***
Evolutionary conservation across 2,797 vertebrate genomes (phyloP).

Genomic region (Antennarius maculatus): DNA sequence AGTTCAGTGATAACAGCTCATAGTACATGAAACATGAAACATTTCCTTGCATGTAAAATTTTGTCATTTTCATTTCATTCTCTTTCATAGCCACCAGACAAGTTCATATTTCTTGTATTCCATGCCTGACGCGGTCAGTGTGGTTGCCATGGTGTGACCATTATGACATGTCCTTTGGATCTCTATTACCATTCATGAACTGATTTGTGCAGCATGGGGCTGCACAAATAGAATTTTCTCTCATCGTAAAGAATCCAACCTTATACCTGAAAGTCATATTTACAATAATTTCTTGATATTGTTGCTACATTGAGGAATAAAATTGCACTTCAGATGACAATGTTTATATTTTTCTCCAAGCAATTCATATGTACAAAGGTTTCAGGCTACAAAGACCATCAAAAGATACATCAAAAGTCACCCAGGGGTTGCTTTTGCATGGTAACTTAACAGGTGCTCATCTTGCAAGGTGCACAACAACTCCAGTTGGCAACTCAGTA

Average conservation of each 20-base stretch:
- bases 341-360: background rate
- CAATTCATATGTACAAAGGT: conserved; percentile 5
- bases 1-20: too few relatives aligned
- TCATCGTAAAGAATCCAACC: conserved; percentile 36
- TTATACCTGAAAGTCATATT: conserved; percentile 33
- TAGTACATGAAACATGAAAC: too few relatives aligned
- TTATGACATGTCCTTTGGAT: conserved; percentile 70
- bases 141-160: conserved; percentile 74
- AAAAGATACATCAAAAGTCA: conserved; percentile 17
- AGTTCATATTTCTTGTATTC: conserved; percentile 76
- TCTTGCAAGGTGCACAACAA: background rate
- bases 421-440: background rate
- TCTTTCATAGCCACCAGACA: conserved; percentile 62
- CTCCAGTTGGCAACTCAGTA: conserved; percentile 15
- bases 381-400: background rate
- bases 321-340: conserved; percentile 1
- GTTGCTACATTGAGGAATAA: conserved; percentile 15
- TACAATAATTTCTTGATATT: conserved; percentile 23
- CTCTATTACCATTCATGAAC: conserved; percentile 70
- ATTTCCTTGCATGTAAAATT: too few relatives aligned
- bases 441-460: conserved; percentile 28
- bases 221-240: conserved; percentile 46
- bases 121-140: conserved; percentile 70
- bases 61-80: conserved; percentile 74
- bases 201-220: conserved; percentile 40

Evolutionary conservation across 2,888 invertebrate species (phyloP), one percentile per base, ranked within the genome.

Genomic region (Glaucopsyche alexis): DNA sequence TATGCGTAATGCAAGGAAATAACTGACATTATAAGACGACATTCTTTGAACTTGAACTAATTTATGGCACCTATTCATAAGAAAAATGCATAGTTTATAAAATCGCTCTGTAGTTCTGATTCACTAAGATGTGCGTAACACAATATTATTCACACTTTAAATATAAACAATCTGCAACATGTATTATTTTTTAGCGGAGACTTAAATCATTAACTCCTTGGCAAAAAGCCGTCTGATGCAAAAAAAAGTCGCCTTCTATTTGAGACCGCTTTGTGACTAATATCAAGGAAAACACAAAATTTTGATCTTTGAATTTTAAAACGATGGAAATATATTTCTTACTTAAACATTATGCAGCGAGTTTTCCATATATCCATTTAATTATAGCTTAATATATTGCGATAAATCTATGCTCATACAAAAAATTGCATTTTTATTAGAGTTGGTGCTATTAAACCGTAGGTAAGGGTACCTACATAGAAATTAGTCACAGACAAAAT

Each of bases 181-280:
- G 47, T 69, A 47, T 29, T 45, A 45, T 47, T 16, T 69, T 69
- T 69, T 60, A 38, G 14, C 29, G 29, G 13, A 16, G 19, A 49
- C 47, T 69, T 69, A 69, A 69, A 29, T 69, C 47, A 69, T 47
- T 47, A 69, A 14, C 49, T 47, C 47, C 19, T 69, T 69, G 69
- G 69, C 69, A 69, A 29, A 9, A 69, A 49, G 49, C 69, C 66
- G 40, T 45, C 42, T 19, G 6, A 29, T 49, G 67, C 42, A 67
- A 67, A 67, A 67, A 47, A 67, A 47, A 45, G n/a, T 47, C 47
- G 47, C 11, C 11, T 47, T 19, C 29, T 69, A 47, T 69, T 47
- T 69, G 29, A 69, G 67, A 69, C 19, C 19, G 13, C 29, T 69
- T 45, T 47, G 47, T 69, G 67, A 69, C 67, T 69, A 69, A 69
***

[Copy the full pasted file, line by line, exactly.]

Evolutionary conservation across 2,797 vertebrate genomes (phyloP).

Genomic region (Antennarius maculatus): DNA sequence AGTTCAGTGATAACAGCTCATAGTACATGAAACATGAAACATTTCCTTGCATGTAAAATTTTGTCATTTTCATTTCATTCTCTTTCATAGCCACCAGACAAGTTCATATTTCTTGTATTCCATGCCTGACGCGGTCAGTGTGGTTGCCATGGTGTGACCATTATGACATGTCCTTTGGATCTCTATTACCATTCATGAACTGATTTGTGCAGCATGGGGCTGCACAAATAGAATTTTCTCTCATCGTAAAGAATCCAACCTTATACCTGAAAGTCATATTTACAATAATTTCTTGATATTGTTGCTACATTGAGGAATAAAATTGCACTTCAGATGACAATGTTTATATTTTTCTCCAAGCAATTCATATGTACAAAGGTTTCAGGCTACAAAGACCATCAAAAGATACATCAAAAGTCACCCAGGGGTTGCTTTTGCATGGTAACTTAACAGGTGCTCATCTTGCAAGGTGCACAACAACTCCAGTTGGCAACTCAGTA

Average conservation of each 20-base stretch:
- bases 341-360: background rate
- CAATTCATATGTACAAAGGT: conserved; percentile 5
- bases 1-20: too few relatives aligned
- TCATCGTAAAGAATCCAACC: conserved; percentile 36
- TTATACCTGAAAGTCATATT: conserved; percentile 33
- TAGTACATGAAACATGAAAC: too few relatives aligned
- TTATGACATGTCCTTTGGAT: conserved; percentile 70
- bases 141-160: conserved; percentile 74
- AAAAGATACATCAAAAGTCA: conserved; percentile 17
- AGTTCATATTTCTTGTATTC: conserved; percentile 76
- TCTTGCAAGGTGCACAACAA: background rate
- bases 421-440: background rate
- TCTTTCATAGCCACCAGACA: conserved; percentile 62
- CTCCAGTTGGCAACTCAGTA: conserved; percentile 15
- bases 381-400: background rate
- bases 321-340: conserved; percentile 1
- GTTGCTACATTGAGGAATAA: conserved; percentile 15
- TACAATAATTTCTTGATATT: conserved; percentile 23
- CTCTATTACCATTCATGAAC: conserved; percentile 70
- ATTTCCTTGCATGTAAAATT: too few relatives aligned
- bases 441-460: conserved; percentile 28
- bases 221-240: conserved; percentile 46
- bases 121-140: conserved; percentile 70
- bases 61-80: conserved; percentile 74
- bases 201-220: conserved; percentile 40

Evolutionary conservation across 2,888 invertebrate species (phyloP), one percentile per base, ranked within the genome.

Genomic region (Glaucopsyche alexis): DNA sequence TATGCGTAATGCAAGGAAATAACTGACATTATAAGACGACATTCTTTGAACTTGAACTAATTTATGGCACCTATTCATAAGAAAAATGCATAGTTTATAAAATCGCTCTGTAGTTCTGATTCACTAAGATGTGCGTAACACAATATTATTCACACTTTAAATATAAACAATCTGCAACATGTATTATTTTTTAGCGGAGACTTAAATCATTAACTCCTTGGCAAAAAGCCGTCTGATGCAAAAAAAAGTCGCCTTCTATTTGAGACCGCTTTGTGACTAATATCAAGGAAAACACAAAATTTTGATCTTTGAATTTTAAAACGATGGAAATATATTTCTTACTTAAACATTATGCAGCGAGTTTTCCATATATCCATTTAATTATAGCTTAATATATTGCGATAAATCTATGCTCATACAAAAAATTGCATTTTTATTAGAGTTGGTGCTATTAAACCGTAGGTAAGGGTACCTACATAGAAATTAGTCACAGACAAAAT

Each of bases 181-280:
- G 47, T 69, A 47, T 29, T 45, A 45, T 47, T 16, T 69, T 69
- T 69, T 60, A 38, G 14, C 29, G 29, G 13, A 16, G 19, A 49
- C 47, T 69, T 69, A 69, A 69, A 29, T 69, C 47, A 69, T 47
- T 47, A 69, A 14, C 49, T 47, C 47, C 19, T 69, T 69, G 69
- G 69, C 69, A 69, A 29, A 9, A 69, A 49, G 49, C 69, C 66
- G 40, T 45, C 42, T 19, G 6, A 29, T 49, G 67, C 42, A 67
- A 67, A 67, A 67, A 47, A 67, A 47, A 45, G n/a, T 47, C 47
- G 47, C 11, C 11, T 47, T 19, C 29, T 69, A 47, T 69, T 47
- T 69, G 29, A 69, G 67, A 69, C 19, C 19, G 13, C 29, T 69
- T 45, T 47, G 47, T 69, G 67, A 69, C 67, T 69, A 69, A 69